The Fault in Our Stars meets Eleanor and Park in this exhilarating and heart-wrenching love story about a girl who learns to live from a boy who intends to die.
Soon to be a major motion picture starring Elle Fanning!
Theodore Finch is fascinated by death, and he constantly thinks of ways he might kill himself. But each time, something good, no matter how small, stops him.
Violet Markey lives for the future, counting the days until graduation, when she can escape her Indiana town and her aching grief in the wake of her sister’s recent death.
When Finch and Violet meet on the ledge of the bell tower at school, it’s unclear who saves whom. And when they pair up on a project to discover the “natural wonders” of their state, both Finch and Violet make more important discoveries: It’s only with Violet that Finch can be himself—a weird, funny, live-out-loud guy who’s not such a freak after all. And it’s only with Finch that Violet can forget to count away the days and start living them. But as Violet’s world grows, Finch’s begins to shrink.
This is an intense, gripping novel perfect for fans of Jay Asher, Rainbow Rowell, John Green, Gayle Forman, and Jenny Downham from a talented new voice in YA, Jennifer Niven.
I kinda sorta hate this book. I cried. I wanted to throw it against the wall. I wanted more. I connected too deeply and it hit too close to home. But it didn’t all at the same time. I loved it. I hated it. I don’t really know which I feel more. Some might say that’s what a talented author does, and that made this is a fantastic, amazing and brilliant book. I’d usually agree. Well, I do agree. But at the same time, I feel like utter poo now that I’ve finished it. It’s draining, and all I want to do is curl up in a ball.
Despite my intense emotional responses in two places in the book, the book itself wasn’t too emotionally connected. The writing had a disconnected tone about it, which really helped in those scenes of utter darkness and drowning because it gave it that dark, ominous and dead feeling, like you’re empty and all you want is to be gone and resting and free. But it didn’t work so well for the rest, which is adventurous and full of romance. It still feels disconnected, which makes it feel like even through all this happiness and realization that you love and can be loved, it’s not enough. Which works for the most part, I admit, considering everything the character’s have gone through, but at some points it just leaves you not really knowing ho to feel. Do you care or not? Do you connect or not?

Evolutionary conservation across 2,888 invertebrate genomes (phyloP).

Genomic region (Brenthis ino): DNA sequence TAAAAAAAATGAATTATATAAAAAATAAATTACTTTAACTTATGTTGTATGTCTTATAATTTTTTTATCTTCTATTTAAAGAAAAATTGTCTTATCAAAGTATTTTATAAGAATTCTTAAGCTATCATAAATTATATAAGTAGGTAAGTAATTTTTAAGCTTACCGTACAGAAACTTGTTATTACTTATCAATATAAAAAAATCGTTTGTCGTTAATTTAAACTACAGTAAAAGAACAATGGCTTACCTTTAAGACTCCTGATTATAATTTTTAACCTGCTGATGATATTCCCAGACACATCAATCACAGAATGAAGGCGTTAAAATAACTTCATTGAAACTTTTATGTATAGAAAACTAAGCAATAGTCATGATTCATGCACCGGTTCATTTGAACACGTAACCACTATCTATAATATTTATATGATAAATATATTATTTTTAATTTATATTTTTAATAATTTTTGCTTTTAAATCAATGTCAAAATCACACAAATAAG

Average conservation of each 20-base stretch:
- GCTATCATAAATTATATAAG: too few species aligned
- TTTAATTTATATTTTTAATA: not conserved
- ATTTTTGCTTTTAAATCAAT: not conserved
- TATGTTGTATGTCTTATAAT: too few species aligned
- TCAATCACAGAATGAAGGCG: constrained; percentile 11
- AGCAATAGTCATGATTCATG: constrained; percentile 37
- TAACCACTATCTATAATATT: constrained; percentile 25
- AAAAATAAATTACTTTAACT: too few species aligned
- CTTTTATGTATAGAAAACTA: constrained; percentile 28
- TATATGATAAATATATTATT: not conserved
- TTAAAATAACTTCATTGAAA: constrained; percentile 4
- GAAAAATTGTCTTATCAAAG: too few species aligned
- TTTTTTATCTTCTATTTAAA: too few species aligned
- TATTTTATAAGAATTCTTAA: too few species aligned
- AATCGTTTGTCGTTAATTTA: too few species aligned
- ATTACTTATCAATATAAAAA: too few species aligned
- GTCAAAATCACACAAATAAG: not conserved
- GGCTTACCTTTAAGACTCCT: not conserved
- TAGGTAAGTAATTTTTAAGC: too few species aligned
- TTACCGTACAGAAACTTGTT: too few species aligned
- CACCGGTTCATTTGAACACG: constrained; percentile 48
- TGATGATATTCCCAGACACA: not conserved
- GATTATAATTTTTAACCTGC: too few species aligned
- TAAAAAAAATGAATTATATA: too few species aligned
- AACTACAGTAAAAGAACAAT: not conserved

The plot is great. It’s adventurous, cute, and it was amazing to read about all these new places and their meanings! Though, to be honest, I skipped a bit of the end because I didn’t want to know the meanings of the places without one of the main connections. It was still great though. It was also great to read about why they were important to the characters, how they impacted or inspired them. It was an experience that seemed so real and alive that it felt like I could go out tomorrow and experience it all for myself! The writing flowed well and described everything brilliantly, and I definitely got way too attached to everything.
I like the characters. Theo was odd. He was… eccentric, hilarious, intelligent, and I connected with him way too much. He loved music and writing and he was overall very artistic and lovely. He was dark too, though, which balanced it out. Violet was normal. She went through hard times, loved, got better, and she also loves writing. I don’t really know. It was all too similar to The Fault in Our Stars, which is probably why I cried in the end. Which is also why I probably want to hate this book for breaking my heart. The author does it so effortlessly.
I expected it to happen, the ending I mean, but I wanted something different so badly. Because I feel like my heart has been ripped out of my chest now, and I hate it when that happens. It’s a whirlwind of emotions that you can’t escape, even if you’re an unfeeling robot like me.
Overall, All the Bright Places is an emotional whirlwind of bitter sweet darkness, a light at the end of the tunnel, and the sweet, sweet melody of freedom.